It's one of those pairings that feels like a real stoner creation, and I say this with affection and without judgement. As Max Balliet — the owner of my favorite local pizza place, Pizza Lupo — once texted me, "It's sacrilegious in serious pizza circles." 

"If you need ranch with your pizza, you should really think about why the pizza isn't enough," he wrote when I asked him about his personal views on the combination. "That said, I don't think there's anything wrong with using it, so long as you understand it doesn't need it . . . Or if it does need it, maybe find better pizza."

"That being said, I don't mind offering it (homemade), because it makes people happy," he continued. "It helps us not take things too seriously (even though I obsess over pizza personally), and I'd be a liar if I said I'd never indulged." 

Jason Goldstein, the recipe developer for Chop Happy, is soundly in the pro-ranch on pizza camp. "I love ranch dressing on pizza, because its sweet and tangy goes amazing with spicy, cheesy pepperoni pizza," he wrote via email. "Also because dipping anything is fun."

Meanwhile, chef Franklin Becker of Benny Casanova's in Philadelphia, has more mixed feelings. "For me, ranch dressing is delicious," he said. "But unless it's a Buffalo chicken pizza, I don't think it belongs."

I think this is actually a decent encapsulation of some of unfavorable contemporary reactions to ranch — at least the ones that aren't solely taste-based. Ranch started popping up in places where perhaps it didn't traditionally "belong" — take a look at Twisted Ranch in St. Louis with its "33 proprietary ranch flavors." And when something is ubiquitous, there's bound to be pushback — the view that something popular is also representative of the lowest-common cultural denominator. 

But there are a lot of chefs across the country who have recognized that the building blocks of ranch dressing — the cream, the acid, the spice and the umami — are also the same elements that make an ideal condiment. (I wrote about this late last year when I detailed my love for snack plates as an anecdote for kitchen burnout).

As such, there are now cute little bespoke jars of ranch infused with millennial-friendly ingredients like black truffle and extra dill lining the shelves of the supermarket. But if the plethora of Hidden Valley-themed jewelry and accessories on Etsy are an indication, many people are just as enthusiastic about the original as Steve Henson's customers. 

How should I use ranch dressing at home? 

As discussed, ranch dressing is as multi-use as you want it to be. In my own kitchen, I'm partial to using the dry mix as a seasoning in other things like the base for this play on a buttermilk-brined fried chicken sandwich (inspired by J. Kenji Lopez-Alt's famous Serious Eats recipe). 

***

Recipe: Buttermilk (Ranch) Fried Chicken Sandwiches
Makes 4 sandwiches

  • 2 tablespoons paprika
  • 2 tablespoons of cayenne pepper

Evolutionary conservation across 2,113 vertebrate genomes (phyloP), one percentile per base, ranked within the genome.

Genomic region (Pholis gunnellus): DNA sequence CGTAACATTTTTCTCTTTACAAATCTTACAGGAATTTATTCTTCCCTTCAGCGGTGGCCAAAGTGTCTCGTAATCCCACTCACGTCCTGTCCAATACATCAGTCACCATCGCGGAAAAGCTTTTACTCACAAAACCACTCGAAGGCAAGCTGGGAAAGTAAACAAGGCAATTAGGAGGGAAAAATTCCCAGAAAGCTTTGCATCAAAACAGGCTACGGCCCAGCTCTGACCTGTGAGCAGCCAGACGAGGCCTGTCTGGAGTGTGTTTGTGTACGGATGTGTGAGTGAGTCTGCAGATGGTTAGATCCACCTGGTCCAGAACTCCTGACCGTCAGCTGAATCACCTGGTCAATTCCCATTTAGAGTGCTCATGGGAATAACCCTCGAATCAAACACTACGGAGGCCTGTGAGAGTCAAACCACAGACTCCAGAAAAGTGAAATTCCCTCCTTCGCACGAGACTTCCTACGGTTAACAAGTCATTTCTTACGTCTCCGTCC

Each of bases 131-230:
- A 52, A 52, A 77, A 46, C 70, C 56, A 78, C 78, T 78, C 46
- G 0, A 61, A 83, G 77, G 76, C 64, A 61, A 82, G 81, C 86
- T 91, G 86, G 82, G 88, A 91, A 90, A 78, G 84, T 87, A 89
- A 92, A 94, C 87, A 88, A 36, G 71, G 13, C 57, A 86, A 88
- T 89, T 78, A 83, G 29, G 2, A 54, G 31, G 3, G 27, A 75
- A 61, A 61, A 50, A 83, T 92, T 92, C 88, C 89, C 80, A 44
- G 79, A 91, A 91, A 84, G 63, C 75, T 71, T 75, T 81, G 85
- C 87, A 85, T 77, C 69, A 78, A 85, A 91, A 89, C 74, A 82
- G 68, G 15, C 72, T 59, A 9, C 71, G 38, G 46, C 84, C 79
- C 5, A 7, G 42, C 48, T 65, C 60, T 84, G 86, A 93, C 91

• 2 tablespoons of dried ranch seasoning
  • 1 cup buttermilk
  • 1 large egg
  • 1 pound of chicken breasts (4 breasts)
  • 1 1/2 cups all-purpose flour
  • 1⁄2 cup cornstarch
  • 2 tablespoons of salt
  • 1 teaspoon baking powder
  • 4 cups of peanut oil 
  • Sliced lettuce, tomato, red onion, mayonnaise and potato buns for serving 

1. In a large bowl, stir the paprika, cayenne pepper, ranch seasoning, buttermilk and large egg until fully combined. Add the chicken breasts, covering it completely with the buttermilk. Move the entire mixture to a gallon-sized freezer bag and refrigerate overnight. 

2. Combine the dry ingredients in a bowl, and several tablespoons of the spice mixture from the marinade bag, stirring until incorporated. Toss chicken breasts in the flour mixture until a thick coating forms. 

3. Heat the peanut oil to 425°F in a large cast-iron chicken fryer or a large wok over medium-high heat. Using tongs, tap any excess flour off the chicken breasts and place into the oil, frying for about five minutes on each side. Remove from the oil one piece at a time, and place on a clean wire rack set on a rimmed baking sheet. 

4. Place the sheet into a 350-degree oven, and bake for about 10 minutes or until an instant-read thermometer inserted into the thickest part of the breast registers 150 degrees. Remove from oven, and place the breasts on a paper-towel-lined plate until slightly cooled. 

5. Serve the fried chicken breasts on toasted potato buns with sliced lettuce, tomato, red onion and a drizzle of mayonnaise. (But feel free to double-down and substitute more buttermilk ranch.)

***

Brand recommendations, plus a ranch-inspired green dip 

I also have a go-to dip that I make at home that mimics all the high notes of ranch but is also reminiscent of Green Goddess dressing (you know, for health). It's perfect for the aforementioned snack plates. 

***

Recipe: Ranch-y Green Dip
1/2 cup of dip

  • 1/2 cup of labneh 
  • 2 tablespoons of extra virgin olive oil 
  • 3 tablespoons of dill 
  • 4 scallions, chopped
  • 3 tablespoons of parsley
  • 2 teaspoons of onion powder
  • 2 teaspoons of garlic powder
  • 1 tablespoon of lemon zest 
  • Salt and pepper to taste

1. Add all the ingredients to a blender and pulse until well-combined. Add salt and pepper to taste. 


Ashlie D. Stevens

Ashlie D. Stevens is Salon's deputy food editor.

MORE FROM Ashlie D. Stevens